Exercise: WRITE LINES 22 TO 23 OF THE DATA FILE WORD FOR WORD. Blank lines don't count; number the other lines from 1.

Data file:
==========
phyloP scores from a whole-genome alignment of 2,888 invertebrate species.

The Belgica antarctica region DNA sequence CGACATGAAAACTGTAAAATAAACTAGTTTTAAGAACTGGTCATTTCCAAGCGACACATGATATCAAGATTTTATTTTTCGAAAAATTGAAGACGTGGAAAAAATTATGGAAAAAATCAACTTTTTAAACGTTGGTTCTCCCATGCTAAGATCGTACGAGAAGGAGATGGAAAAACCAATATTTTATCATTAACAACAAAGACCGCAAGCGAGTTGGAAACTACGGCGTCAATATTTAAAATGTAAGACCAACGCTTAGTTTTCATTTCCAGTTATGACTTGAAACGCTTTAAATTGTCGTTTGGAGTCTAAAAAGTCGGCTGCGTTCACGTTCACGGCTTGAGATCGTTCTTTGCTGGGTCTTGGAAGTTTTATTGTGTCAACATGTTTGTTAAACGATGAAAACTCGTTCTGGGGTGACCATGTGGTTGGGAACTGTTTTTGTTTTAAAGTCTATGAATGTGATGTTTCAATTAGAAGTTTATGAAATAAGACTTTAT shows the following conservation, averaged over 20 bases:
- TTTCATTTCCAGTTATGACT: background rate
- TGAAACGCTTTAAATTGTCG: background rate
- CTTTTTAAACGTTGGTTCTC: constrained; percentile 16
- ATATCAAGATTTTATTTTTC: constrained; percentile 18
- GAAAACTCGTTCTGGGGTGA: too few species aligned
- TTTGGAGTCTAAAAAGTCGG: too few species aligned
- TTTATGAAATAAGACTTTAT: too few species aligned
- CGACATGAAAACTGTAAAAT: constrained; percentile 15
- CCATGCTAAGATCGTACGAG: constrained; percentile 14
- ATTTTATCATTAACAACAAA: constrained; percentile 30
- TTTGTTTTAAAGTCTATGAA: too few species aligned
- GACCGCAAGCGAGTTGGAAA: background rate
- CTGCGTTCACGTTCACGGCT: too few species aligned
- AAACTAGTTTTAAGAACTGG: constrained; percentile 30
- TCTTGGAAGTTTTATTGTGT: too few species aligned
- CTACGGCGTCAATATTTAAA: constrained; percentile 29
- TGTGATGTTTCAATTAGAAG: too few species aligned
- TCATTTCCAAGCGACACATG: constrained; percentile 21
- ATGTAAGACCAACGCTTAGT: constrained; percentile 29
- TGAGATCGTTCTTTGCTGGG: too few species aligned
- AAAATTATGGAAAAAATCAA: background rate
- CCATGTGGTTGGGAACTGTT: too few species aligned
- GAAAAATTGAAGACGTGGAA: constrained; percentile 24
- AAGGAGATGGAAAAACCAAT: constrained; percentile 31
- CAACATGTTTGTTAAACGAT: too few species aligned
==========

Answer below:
- TGAGATCGTTCTTTGCTGGG: too few species aligned
- AAAATTATGGAAAAAATCAA: background rate